briefly touching on these. Since a Muslim woman’s inferior status as a witness has often served arguments limiting her access to the civil and civic arenas, we will start by re-examining this topic. A Woman’s Witness O you who believe, when you deal with each other, in transactions involving future obligations for a fixed period of time, put them in writing, and let a scribe write down faithfully as between the parties and let not the scribe refuse to write: as God has taught him, let him write. Let him who incurs the liability dictate, but let him fear God, his Lord, and not diminish anything of what he owes. And if the liable party is mentally deficient or weak or unable to dictate, let his guardian dictate faithfully. And let there witness [it] two witnesses from among your men, and if not two men, then a man and two women, such as you choose for witnesses, so that if one of them errs, the other will remind her. (2:282) This verse has been used as an argument for the exclusion of women from political and civil offices, for her intellectual and consequent moral inferiority, and even for the inadmissibility of women’s testimony in all cases outside of business transactions.192 Fortunately, as Badawi demonstrates, such opinions were not universally held by earlier Muslim scholars, and today’s scholars seem to be slowly moving in the opposite direction.193 What one observes immediately is that the principal objective of the passage in question—and I have only quoted half of it—is the protection of business agreements and the avoidance of later contention. Facing widespread illiteracy, Islam set strict standards to guarantee the terms of a business contract and, in so doing, reduced the possibility of deception and misunderstanding that often, at least in the past, would have been settled violently. At that time, and for centuries to come in almost all societies, women were in general less educated and less proficient in financial dealings than men, and consequently the Qur’an required the witness of two men or a man and two women. In eight places (2:282; 4:6; 4:15; 5:109; 5:110; 24:4; 24:6-9; 65:2), the Qur’an has issued instructions relating to the giving of testimony. Two of these refer only to swearing an oath and not to testifying in general, while Rahman, Role of Muslim Women in Society, 260-70, 347-57. Badawi, Status of Woman in Islam, 22-25; Rahman, Role of Muslim Women in Society, 260-70. 192 193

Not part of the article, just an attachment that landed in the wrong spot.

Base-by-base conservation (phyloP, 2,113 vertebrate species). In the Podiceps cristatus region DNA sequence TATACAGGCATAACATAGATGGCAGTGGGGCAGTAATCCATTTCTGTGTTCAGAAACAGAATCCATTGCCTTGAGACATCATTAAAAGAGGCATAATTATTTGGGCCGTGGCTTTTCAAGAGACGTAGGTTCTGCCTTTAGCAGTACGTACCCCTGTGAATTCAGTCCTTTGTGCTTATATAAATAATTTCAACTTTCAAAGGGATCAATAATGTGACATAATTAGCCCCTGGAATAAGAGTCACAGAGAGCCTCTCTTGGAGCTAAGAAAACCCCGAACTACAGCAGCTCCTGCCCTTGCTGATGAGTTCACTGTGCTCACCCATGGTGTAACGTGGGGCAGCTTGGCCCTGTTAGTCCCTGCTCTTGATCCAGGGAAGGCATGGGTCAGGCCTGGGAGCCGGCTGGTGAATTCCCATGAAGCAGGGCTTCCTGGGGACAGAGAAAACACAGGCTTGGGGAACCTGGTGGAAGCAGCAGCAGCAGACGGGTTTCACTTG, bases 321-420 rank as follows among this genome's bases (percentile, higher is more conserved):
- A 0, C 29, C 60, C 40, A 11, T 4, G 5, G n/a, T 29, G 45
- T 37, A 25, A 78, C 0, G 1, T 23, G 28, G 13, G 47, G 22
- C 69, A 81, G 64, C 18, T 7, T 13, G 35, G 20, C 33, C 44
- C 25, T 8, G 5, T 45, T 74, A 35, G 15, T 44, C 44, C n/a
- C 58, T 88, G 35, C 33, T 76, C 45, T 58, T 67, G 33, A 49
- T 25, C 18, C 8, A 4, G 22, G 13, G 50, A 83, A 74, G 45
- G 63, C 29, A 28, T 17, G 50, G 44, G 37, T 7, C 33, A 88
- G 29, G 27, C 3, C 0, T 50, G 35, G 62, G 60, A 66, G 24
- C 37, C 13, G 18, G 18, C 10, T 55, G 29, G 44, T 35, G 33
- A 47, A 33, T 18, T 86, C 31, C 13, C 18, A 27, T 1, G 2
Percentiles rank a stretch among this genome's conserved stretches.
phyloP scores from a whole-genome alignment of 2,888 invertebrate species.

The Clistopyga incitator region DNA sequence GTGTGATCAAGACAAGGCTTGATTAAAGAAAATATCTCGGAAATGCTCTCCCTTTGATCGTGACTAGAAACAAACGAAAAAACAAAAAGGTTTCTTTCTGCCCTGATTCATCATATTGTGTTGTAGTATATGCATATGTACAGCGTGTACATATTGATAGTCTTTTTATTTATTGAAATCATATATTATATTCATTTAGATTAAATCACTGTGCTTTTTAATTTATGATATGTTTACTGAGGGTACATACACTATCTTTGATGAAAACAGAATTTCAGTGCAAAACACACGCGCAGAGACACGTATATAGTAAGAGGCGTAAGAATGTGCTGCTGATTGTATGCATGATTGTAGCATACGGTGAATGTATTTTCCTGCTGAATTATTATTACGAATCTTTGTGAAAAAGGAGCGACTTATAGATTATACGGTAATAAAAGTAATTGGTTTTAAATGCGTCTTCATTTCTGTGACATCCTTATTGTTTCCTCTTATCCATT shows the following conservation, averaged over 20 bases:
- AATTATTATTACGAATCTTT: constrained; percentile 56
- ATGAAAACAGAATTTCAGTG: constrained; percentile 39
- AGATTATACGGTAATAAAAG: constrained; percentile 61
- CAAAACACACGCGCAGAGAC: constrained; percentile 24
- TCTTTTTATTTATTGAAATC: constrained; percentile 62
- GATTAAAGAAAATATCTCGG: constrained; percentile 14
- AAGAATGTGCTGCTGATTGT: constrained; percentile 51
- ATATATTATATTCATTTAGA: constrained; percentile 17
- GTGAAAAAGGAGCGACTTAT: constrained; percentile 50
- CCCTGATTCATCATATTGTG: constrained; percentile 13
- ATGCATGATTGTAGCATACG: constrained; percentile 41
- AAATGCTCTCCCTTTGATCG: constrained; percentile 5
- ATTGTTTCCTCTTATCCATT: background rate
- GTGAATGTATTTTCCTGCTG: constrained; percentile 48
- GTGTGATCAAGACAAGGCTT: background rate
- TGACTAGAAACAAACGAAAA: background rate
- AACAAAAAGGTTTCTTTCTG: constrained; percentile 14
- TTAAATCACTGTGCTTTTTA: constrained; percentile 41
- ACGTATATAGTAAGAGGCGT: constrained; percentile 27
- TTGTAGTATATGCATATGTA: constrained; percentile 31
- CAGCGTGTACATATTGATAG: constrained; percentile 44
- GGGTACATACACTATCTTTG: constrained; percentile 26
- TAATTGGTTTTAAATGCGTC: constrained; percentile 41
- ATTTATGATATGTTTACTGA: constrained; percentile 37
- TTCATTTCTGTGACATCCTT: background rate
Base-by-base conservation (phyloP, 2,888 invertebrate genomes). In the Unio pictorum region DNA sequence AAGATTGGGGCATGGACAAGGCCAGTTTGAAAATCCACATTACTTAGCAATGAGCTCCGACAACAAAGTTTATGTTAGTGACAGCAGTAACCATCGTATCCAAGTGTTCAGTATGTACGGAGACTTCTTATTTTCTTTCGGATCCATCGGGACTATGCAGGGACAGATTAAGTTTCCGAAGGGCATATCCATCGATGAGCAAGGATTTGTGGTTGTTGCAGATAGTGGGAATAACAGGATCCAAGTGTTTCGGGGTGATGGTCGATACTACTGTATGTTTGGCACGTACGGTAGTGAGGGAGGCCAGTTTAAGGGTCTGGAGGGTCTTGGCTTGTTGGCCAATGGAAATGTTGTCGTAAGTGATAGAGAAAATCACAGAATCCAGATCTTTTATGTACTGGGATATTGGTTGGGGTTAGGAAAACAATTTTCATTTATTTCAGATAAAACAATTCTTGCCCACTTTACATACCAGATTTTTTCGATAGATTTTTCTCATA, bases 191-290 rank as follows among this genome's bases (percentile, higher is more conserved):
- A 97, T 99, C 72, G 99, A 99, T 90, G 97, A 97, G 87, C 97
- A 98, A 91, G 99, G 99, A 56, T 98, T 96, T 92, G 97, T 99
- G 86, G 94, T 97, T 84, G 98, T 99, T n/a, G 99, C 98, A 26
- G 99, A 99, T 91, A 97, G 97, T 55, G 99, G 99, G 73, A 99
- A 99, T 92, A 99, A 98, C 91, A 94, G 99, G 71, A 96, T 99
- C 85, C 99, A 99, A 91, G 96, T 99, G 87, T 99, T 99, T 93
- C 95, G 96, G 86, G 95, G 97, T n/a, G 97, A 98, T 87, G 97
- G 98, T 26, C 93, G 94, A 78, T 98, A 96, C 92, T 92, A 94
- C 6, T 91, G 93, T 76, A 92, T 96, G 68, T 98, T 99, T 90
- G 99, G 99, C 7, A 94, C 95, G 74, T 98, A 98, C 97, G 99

the other six refer to testifying. In all cases except 2:282, no specification on the sex of the witnesses is made. There are many examples in the hadith collections in which women’s testimony is accepted without corroboration and, sometimes, where the testimony of a single female witness overrides the witness of several men.194 Additionally, many of Muhammad’s sayings are accepted in the canonical collections as authentic in spite of the fact that they have only a single woman as their source. From these observations, many modern writers contend that verse 2:282 was never meant to be a general stipulation. Various rationalizations are presented for this requirement in the case of business transactions: woman’s greater temperamentality, emotional instability caused by the menstrual cycle and, a man’s greater natural aptitude for business and mathematics. If one accepts that 2:282 should not be generalized to non-financial matters, which is the prevailing opinion in the West, then only the last explanation is worth consideration, since the others, if valid, would argue more strongly against a woman’s testimony in other situations, such as criminal hearings. In the United States and Europe, and other societies as well, women are proving that they can compete with men in the financial world. The majority of leaders in big business are still men, but women are making their mark and are gaining influence; thus the claim that men have a greater aptitude for business than women is becoming harder to defend. It has been contended that, in a truly Islamic society, the skills of women would of necessity be channeled into other careers, which would once again cause the world of finance to become an almost exclusively male domain. But utopian arguments depend on one’s vision of the “true” society, and there are bound to be many different opinions about what that actually is. The crux of the matter comes back to the Qur’anic stipulation of “if not two men, then a man and two women.” As so often when reading the divine Word, we are forced to match current experience with revelation. Some will insist on a simple submission to the text, while others will advocate interpretation in the light of changed circumstances. As an example, since the Qur’an has set certain standards for the treatment of slaves (i.e., a female slave guilty of adultery receives half the punishment of a free woman), we might ask whether a Muslim government is ever allowed to proscribe slavery. Most will contend that the Qur’an promotes the eventual abolition of slavery and will argue in favor of its end. In a similar way, some will also insist that Islam promotes equal opportunity for men and Rahman, Role of Muslim Women in Society, 266-70.